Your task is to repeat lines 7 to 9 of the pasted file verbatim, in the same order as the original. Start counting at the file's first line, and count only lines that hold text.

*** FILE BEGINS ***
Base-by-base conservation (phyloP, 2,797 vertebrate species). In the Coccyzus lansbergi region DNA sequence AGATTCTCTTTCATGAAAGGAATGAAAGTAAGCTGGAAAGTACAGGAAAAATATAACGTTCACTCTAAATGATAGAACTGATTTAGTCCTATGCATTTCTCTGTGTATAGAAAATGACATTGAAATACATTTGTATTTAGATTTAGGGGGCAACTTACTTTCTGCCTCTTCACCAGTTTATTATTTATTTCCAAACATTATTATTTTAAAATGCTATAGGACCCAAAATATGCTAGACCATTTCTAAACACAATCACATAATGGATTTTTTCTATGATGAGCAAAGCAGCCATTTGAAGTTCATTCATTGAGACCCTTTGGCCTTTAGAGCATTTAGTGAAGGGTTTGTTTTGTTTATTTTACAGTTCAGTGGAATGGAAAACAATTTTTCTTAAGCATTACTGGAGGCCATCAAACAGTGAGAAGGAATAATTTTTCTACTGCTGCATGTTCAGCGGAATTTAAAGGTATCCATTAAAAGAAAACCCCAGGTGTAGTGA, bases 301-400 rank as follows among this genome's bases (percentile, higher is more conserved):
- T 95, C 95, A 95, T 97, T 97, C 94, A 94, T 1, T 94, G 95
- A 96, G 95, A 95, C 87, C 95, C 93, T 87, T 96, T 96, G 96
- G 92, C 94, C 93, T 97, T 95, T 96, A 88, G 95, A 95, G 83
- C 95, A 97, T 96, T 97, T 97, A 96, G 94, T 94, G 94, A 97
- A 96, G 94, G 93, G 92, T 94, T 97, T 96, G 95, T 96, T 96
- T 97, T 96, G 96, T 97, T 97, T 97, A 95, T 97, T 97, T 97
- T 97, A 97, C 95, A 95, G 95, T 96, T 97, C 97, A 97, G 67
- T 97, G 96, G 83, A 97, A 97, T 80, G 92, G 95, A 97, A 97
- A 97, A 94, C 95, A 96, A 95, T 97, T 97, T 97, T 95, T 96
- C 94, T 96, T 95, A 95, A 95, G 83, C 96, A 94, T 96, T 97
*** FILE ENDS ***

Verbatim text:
- T 97, T 96, G 96, T 97, T 97, T 97, A 95, T 97, T 97, T 97
- T 97, A 97, C 95, A 95, G 95, T 96, T 97, C 97, A 97, G 67
- T 97, G 96, G 83, A 97, A 97, T 80, G 92, G 95, A 97, A 97